Much written and verbal communication in today’s business world is ineffective. At worst, it’s actually detrimental to both the message and the messenger.

Bad style and writing are issues, but the main problem is the process fails to appreciate the purpose. The needs of the consumer, the decision makers, are not factored into the design and delivery of analysis and insight. Far too often the needs of the consumer are discounted with heaping doses of arrogance and disdain. You’ve heard the excuse: “Well, they didn’t read my report.”

To get through to leaders, for sound decisions to be made, and for intelligence practitioners to thrive, the approach to communicating intelligence has to change! In this presentation, we’ll look at intelligence communication from the point of view of a C-Suite Officer. Then we’ll review communication approaches and design principles that can work in today’s information overloaded workplace.

Learning objectives:

  1. Understand the Business Communication Challenge from The Boss’s Viewpoint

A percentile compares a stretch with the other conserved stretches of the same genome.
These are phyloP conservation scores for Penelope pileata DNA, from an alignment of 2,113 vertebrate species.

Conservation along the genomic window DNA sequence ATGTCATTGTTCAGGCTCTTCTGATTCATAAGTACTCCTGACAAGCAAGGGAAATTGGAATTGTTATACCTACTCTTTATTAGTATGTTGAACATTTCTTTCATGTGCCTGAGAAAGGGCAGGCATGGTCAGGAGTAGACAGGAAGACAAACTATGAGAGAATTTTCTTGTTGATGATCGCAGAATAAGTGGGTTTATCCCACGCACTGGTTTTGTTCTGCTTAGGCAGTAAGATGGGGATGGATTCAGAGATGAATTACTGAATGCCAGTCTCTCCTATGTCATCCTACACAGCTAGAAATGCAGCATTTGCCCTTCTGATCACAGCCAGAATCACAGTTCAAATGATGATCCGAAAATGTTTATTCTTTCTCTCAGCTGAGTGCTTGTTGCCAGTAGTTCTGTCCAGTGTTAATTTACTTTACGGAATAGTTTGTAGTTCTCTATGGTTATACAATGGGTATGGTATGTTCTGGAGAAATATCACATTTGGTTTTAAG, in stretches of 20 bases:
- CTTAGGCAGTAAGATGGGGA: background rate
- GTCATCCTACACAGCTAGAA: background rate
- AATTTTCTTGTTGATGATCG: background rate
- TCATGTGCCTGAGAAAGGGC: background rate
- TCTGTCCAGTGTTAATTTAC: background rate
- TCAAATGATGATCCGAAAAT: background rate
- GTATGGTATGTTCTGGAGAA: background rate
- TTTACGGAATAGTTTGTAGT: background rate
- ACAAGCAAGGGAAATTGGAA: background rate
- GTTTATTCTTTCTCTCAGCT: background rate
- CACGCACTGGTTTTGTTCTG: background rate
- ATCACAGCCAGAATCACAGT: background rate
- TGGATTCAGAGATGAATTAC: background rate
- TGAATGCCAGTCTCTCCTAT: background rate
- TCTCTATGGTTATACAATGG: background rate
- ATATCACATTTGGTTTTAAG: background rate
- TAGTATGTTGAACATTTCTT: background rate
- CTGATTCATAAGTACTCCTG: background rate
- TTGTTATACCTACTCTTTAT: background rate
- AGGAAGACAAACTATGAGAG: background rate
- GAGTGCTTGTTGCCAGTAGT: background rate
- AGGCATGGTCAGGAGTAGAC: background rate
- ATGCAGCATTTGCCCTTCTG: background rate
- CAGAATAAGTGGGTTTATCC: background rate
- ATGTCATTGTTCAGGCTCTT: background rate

2. Intelligence Communication “Design Principles”
  3. Tips for Success to “Get the Message Through”
  4. Examples of a OPM (One Page Memo) Method

Nat Brooks is Principal at Strategy Shapers LLC, where he brings 25 years of Fortune 500 finance, strategy and general management experience to the work of helping clients create world class market and competitive intelligence as well as develop winning business strategies. Most recently, Nat built Procter & Gamble’s corporate Competitive Intelligence organization, which today is an 850 member global community of practice responsible for competitive analysis, early warning, technology intelligence and strategic options development. Prior to 2005, Nat led competitive intelligence and strategy development for P&G’s $18 Billion paper business. His competitive analysis and cost benchmarking work enabled the turn-around of P&G’s diaper business after the stagnant decade of the 1990’s. Thanks to this turnaround, today Pampers is P&G’s largest global brand, with nearly $10 Billion in global revenue.